If the answer is some sort of moral relativism, that each culture can decide what’s best for themselves, how can you ever justify that certain things are for a greater good? Why bristle and fight against some middle eastern country’s treatment of women?

I’m legitimately curious because I really don’t have an answer, other than an unrealistic future world-wide council type situation that gives a voice to each nation/group/etc… But again, how do you come to any consensus?? I’m not saying any one group should be able to decide what’s best for everyone, but…how do we move forward?


#67

It’s more like different cultures have to respect each other instead of one just swallowing up or eroding the identity and existence of said culture and turning them into second class citizens within their own - which is what basically happened to everyone in the US who isn’t Christian or white, and we’ve all seen how that went. Cultural pride and identity is vital for marginalized groups to even exist and gain some form of power.

In this case, peoples that have been victimized by colonial powers deserve the right to govern their own lands as they see fit and preserve their way of life, because entire languages and customs are just disappearing the more people have had their roots and identity wiped away. You can’t trust other cultures to preserve them or keep them going, only absorb you into theirs.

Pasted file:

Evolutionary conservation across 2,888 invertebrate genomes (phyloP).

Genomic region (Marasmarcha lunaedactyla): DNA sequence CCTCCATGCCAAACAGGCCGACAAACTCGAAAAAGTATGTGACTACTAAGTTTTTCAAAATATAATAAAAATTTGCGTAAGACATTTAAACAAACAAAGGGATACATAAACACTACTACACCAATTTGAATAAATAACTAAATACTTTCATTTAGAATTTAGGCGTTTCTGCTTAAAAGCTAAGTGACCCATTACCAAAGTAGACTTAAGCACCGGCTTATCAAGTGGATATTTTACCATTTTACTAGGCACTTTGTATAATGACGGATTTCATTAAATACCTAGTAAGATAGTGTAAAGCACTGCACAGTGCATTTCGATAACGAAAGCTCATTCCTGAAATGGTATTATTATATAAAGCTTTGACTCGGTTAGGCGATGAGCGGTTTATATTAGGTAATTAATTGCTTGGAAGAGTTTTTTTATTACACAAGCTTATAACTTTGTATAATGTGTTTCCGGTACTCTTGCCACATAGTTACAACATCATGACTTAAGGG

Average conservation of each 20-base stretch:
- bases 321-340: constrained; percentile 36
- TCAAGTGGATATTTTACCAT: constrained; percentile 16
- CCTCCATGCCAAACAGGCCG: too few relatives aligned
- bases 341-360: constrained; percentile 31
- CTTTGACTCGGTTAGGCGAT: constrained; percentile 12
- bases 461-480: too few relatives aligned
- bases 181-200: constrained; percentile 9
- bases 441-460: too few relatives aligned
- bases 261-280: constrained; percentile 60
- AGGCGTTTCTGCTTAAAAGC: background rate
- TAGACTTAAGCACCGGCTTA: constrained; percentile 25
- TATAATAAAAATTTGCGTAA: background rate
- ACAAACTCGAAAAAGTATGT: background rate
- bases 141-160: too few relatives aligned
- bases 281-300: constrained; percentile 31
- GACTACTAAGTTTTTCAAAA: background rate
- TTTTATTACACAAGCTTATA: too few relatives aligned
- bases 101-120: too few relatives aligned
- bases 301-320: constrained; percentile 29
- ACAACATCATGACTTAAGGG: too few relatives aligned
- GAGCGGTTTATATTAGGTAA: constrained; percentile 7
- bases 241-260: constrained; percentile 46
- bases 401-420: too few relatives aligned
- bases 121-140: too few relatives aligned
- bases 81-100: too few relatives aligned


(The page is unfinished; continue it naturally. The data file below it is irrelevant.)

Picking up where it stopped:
As for moving forward, I’d argue equality can only occur if we have some sort of respect for one another’s cultural identities, because not having that respect becomes a dehumanizing factor that leads to racist drool and justifications for genocides. After we figure that much out, then we can work on more unified moral lines. The way things are now, that sort of thinking by a large cultural power leads to stuff like China putting their Muslim population in camps and the endless horrors that is the history of US intervention in other nations.


#68

I appreciate the response and agree that there needs to be respect for other cultures without homogenizing them with your own.

However I still wonder about the idea of “the right to govern their own lands as they see fit”, it just makes me wonder how you don’t apply that idea more broadly. Is there anything that would warrant some sort of intervention? Not just regarding indigenous peoples, but any culture? Are all cultures throughout time to be treated exactly equally, full stop?

Isn’t it also a narrow perspective to believe that because a group of people happened to evolve and end up in a particular part of the Earth that they’re the only ones that can ever live there/use it’s resources and that no one else should ever enter that space? Weren’t those lands taken from someone else at some point if you go back far enough?

I hope none of this come across as in bad faith, I’m seriously trying to think and work through these questions.


#69

I highly recommend you (and everyone else that has similar questions) read the book An Indigenous Peoples’ History of the United States by Roxanne Dunbar-Ortiz as it goes into a lot of the questions you’re asking. It should be a good entry point into a lot of this discourse.